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Open Access Research article

Implementing guidelines in primary care: can population impact measures help?

Richard F Heller*, Richard Edwards and Patrick McElduff

Author Affiliations

Evidence for Population Health Unit, School of Epidemiology and Health Sciences, The Medical School, The University of Manchester, UK

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BMC Public Health 2003, 3:7  doi:10.1186/1471-2458-3-7

Published: 23 January 2003

Abstract

Background

Primary care organisations are faced with implementing a large number of guideline recommendations. We present methods by which the number of eligible patients requiring treatment, and the relative benefits to the whole population served by a general practice or Primary Care Trust, can be calculated to help prioritise between different guideline recommendations.

Methods

We have developed measures of population impact, "Number to be Treated in your Population (NTP)" and "Number of Events Prevented in your Population (NEPP)". Using literature-based estimates, we have applied these measures to guidelines for pharmacological methods of secondary prevention of myocardial infarction (MI) for a hypothetical general practice population of 10,000.

Results

Implementation of the NICE guidelines for the secondary prevention of MI will require 176 patients to be treated with aspirin, 147 patients with beta-blockers and with ACE-Inhibitors and 157 patients with statins (NTP). The benefit expressed as NEPP will range from 1.91 to 2.96 deaths prevented per year for aspirin and statins respectively. The drug cost per year varies from €1940 for aspirin to €60,525 for statins. Assuming incremental changes only (for those not already on treatment), aspirin post MI will be added for 37 patients and produce 0.40 of a death prevented per year at a drug cost of €410 and statins will be added for 120 patients and prevent 2.26 deaths per year at a drug cost of €46,150. An appropriate policy might be to reserve the use of statins until eligible patients have been established on aspirin, ACE-Inhibitors and beta blockers.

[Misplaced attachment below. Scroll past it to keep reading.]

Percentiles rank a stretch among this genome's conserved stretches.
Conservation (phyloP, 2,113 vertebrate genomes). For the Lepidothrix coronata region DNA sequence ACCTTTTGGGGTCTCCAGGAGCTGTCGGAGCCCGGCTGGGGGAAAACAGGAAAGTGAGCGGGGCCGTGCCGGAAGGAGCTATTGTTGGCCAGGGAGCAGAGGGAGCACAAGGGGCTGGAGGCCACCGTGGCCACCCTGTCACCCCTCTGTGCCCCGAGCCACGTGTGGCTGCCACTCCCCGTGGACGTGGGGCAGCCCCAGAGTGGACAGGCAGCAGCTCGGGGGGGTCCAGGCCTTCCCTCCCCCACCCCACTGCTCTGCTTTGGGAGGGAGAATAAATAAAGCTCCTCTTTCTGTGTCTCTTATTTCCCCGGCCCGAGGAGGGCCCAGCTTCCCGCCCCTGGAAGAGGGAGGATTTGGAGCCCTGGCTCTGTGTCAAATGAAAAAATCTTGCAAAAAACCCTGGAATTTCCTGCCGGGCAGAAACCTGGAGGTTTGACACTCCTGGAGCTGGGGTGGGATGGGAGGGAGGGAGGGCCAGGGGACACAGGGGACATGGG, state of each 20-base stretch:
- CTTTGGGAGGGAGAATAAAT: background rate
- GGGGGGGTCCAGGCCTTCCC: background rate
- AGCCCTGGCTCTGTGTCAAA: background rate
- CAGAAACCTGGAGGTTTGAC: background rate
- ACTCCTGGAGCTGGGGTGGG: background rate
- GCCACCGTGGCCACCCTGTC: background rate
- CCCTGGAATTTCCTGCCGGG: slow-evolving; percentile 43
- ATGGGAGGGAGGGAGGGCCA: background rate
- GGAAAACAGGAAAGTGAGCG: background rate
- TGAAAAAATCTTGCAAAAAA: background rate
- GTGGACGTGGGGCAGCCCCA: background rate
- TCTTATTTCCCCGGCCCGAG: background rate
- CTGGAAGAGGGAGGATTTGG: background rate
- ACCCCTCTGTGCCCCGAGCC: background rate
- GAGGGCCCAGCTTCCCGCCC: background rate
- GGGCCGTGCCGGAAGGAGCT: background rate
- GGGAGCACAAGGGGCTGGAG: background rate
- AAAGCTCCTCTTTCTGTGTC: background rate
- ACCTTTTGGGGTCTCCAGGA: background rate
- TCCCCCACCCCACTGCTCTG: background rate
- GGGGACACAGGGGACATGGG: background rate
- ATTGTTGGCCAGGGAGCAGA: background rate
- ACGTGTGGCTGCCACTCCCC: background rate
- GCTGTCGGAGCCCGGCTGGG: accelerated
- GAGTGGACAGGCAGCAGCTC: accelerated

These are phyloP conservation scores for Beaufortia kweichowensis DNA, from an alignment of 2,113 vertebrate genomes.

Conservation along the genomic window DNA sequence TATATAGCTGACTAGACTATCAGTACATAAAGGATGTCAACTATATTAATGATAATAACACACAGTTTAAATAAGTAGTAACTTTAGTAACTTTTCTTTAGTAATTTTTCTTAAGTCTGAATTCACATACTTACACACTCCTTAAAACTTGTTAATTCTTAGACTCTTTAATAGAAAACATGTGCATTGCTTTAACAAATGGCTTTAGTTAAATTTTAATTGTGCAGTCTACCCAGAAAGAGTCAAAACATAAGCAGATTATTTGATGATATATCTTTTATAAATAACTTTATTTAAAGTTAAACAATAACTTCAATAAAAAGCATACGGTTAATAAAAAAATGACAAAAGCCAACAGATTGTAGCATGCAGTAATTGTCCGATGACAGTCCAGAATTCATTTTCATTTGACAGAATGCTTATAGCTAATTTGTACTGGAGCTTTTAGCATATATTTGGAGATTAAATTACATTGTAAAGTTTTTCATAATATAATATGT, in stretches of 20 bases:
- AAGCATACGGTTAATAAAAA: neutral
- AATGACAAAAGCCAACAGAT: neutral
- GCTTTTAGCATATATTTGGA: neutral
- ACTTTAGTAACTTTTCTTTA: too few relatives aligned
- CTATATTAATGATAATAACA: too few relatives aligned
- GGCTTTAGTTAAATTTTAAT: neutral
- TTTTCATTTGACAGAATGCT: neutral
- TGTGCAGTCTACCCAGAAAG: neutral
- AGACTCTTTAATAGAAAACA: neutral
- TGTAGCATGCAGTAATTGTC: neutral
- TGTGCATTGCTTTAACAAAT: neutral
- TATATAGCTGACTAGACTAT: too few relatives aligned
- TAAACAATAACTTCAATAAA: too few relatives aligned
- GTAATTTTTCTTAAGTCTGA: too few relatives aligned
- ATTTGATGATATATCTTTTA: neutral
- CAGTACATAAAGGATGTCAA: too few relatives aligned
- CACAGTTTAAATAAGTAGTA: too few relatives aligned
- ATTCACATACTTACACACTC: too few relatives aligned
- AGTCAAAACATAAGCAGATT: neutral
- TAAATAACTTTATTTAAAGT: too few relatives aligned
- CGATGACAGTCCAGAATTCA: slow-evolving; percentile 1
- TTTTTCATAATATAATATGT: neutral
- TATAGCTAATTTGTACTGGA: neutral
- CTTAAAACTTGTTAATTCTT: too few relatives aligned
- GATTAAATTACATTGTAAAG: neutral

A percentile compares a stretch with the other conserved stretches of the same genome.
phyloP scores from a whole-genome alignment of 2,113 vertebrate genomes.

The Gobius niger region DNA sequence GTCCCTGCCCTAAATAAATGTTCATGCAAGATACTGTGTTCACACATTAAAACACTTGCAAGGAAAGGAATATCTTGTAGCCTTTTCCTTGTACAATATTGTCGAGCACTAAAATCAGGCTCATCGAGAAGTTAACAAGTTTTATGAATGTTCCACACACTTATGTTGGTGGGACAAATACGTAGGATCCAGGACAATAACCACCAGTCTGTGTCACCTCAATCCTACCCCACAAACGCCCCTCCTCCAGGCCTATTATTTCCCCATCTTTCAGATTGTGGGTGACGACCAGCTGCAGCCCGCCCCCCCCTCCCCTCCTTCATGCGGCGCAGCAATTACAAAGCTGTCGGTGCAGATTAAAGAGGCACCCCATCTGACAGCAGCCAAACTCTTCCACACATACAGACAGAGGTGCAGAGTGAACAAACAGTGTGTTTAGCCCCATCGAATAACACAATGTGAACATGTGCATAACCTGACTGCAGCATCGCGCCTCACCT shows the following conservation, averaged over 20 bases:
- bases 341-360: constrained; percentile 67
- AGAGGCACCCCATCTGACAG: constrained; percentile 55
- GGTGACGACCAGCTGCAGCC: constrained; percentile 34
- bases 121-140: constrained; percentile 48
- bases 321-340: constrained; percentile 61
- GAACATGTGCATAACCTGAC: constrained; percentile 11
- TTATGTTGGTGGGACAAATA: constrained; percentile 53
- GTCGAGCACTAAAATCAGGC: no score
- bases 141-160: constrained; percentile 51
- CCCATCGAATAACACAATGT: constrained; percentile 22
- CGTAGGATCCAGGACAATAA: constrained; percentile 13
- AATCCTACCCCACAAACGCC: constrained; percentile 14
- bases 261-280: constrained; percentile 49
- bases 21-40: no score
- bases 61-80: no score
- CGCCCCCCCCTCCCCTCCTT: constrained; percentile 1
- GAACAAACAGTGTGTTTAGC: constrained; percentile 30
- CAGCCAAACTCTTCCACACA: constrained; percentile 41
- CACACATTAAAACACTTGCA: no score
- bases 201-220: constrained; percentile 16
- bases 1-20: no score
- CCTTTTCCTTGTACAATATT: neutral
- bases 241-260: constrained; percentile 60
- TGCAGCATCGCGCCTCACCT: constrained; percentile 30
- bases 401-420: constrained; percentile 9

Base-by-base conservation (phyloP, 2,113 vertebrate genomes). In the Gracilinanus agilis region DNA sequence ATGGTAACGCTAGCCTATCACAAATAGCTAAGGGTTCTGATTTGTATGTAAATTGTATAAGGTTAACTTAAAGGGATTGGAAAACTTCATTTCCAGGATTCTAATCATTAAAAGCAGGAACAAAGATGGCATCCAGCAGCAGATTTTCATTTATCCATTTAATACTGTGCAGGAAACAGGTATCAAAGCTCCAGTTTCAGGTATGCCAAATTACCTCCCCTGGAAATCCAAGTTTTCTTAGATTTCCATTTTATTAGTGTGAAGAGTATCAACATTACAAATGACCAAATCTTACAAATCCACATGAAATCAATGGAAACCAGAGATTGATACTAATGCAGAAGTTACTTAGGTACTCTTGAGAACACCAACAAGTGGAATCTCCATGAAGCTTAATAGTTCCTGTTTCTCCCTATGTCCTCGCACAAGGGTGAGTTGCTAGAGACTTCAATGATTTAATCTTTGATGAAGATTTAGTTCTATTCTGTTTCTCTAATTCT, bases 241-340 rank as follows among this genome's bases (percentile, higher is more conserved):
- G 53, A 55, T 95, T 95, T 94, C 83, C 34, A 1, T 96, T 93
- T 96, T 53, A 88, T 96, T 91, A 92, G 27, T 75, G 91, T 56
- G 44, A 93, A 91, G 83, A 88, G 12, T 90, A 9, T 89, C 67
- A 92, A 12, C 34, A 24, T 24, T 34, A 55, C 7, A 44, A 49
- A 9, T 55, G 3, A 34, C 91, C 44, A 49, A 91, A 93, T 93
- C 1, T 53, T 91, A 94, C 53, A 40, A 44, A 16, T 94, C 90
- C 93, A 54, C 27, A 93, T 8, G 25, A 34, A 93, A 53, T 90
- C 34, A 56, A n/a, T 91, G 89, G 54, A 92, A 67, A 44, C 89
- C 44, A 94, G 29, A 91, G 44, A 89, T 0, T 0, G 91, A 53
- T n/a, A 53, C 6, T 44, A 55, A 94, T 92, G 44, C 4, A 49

Conclusions

The use of population impact measures could help the Primary Care Organisation to prioritise resource allocation, although the results will vary according to local conditions which should be taken into account before the measures are used in practice.